The sunny Kona District stretches for about 60 miles from Kona International Airport to beyond Kealakekua Bay on The Big Island’s lava-lined western coast. Due to local weather conditions it is almost always dry and is known as a great place to snorkel, dive, kayak, fish, and just lie on white sandy beaches. In the last couple of decades, this formerly sleepy coffee and fishing village has transformed into a hustling and bustling city with a thrilling atmosphere. Listed below are the top ten things to do in Kona.
10. Visit the beaches
One of the must see tourist attractions in Kona are the beaches, of which there are several to choose from. The first is the Kekaha Kai State Park, formerly known as Kona Coast State Park that includes Mahaiula, Makalawena, and Kua Bay. It’s open 9:00am to 7:00pm every day except Wednesday. Kua Bay has easy access, beautiful white sand, and usually safe swimming, so it can be pretty popular on weekends. An amazing set of white sand bays backed by high palm trees make the scene at Mahai’ula. Swimming is usually pretty safe when the surf isn’t too rough. Makalawena is much more of a novelty beach than a primo swimming spot because the sand is black and the surf is rough. Another beach is the Hapuna Beach State Recreation Area which is a landscaped beach park with swimming during calm seas, bodysurfing during periods of shore breaks, sunbathing and other beach-related activities, picnicking and shelter lodging opportunities.
9. Mokuaikaua Church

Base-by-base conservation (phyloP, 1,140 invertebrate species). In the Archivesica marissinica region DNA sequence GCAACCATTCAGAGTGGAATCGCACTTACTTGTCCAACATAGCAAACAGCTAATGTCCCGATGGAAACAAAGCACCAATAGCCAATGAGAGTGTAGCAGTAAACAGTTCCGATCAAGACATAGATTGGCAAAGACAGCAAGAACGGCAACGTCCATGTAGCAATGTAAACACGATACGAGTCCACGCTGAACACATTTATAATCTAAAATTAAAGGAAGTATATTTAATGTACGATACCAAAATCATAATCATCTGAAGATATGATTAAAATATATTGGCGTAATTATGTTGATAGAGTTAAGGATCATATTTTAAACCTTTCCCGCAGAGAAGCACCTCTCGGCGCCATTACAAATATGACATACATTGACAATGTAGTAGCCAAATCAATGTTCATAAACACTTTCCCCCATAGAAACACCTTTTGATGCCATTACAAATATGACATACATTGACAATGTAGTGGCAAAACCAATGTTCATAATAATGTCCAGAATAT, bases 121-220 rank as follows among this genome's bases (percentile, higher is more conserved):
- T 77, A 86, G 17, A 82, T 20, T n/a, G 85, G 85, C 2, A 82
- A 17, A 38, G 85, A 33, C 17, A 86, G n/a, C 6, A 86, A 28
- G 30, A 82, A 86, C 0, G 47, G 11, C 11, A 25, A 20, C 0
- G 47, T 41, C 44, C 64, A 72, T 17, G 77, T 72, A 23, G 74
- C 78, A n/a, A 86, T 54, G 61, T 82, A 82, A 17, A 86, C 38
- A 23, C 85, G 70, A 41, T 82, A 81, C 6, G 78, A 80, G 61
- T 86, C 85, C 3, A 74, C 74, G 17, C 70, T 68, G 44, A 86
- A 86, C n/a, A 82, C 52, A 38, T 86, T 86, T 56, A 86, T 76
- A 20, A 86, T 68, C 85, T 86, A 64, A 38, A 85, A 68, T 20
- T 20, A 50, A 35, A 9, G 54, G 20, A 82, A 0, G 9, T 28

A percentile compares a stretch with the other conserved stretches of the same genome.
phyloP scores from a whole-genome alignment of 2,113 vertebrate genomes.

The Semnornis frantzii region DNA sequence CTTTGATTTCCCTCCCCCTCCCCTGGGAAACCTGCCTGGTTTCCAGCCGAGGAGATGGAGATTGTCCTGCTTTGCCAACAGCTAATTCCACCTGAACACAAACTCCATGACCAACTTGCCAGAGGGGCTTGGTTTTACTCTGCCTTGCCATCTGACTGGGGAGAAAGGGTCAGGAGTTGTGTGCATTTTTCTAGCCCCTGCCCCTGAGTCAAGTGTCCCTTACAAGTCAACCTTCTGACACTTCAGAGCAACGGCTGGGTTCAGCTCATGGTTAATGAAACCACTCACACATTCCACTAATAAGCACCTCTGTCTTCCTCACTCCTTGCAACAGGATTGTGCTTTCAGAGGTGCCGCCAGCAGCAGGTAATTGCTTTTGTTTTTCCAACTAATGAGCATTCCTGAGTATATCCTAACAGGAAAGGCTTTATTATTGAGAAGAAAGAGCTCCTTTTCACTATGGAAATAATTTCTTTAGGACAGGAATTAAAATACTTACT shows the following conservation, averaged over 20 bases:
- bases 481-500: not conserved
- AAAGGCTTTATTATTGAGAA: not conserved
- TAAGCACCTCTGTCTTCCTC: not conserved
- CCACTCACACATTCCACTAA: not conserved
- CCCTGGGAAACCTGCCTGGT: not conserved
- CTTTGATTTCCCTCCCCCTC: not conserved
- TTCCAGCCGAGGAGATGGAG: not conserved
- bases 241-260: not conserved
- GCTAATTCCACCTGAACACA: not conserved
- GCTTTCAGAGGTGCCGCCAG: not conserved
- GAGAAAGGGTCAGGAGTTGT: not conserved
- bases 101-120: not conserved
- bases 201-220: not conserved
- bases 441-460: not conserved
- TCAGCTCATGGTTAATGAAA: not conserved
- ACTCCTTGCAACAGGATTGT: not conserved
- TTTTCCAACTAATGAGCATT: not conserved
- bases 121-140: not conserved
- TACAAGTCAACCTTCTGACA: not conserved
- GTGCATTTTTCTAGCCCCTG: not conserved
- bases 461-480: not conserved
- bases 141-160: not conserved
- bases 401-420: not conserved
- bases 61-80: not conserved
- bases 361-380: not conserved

This is the oldest Christian church in the Hawaiian Islands and was founded in 1820 from the first ship of American Christian Missionaries, the brig Thaddeus and consisted of two ministers, two teachers, an apprentice printer and a farmer, along with their spouses. A piece of land near the harbor was given by the king for the building of a church. After many fires destroyed the previous buildings, a new church was constructed representing a combination of New England architecture, native materials (lava rock and coral-based mortar) with cast off ballast from sailing ships built in as well. The church’s 112-foot-high steeple is the tallest structure in Kailua. The inside of the church is beautiful, cool and inviting, and visitors are welcome between services and on weekdays between sunrise and sunset; admission is free.
8. Waipi’o Valley
Take a daytrip to this magical valley where the road ends. Located along the Hamakua Coast on the northeastern coast, Waipi’o Valley is the largest and southernmost valleys on the windward side of the Kohala Mountains. You can linger at the scenic viewpoint and gaze upon an unimaginably massive valley filled with deep green-encrusted cliffs cut by plunging waterfalls. Or bring out the romantic in you by experiencing the waterfalls first hand, see wild horses within the carpeted forests, and witness the mile-long black sand beach. Choose from hiking, horseback or even a mule-drawn wagon to get you there.
7. Mauna Kea Summit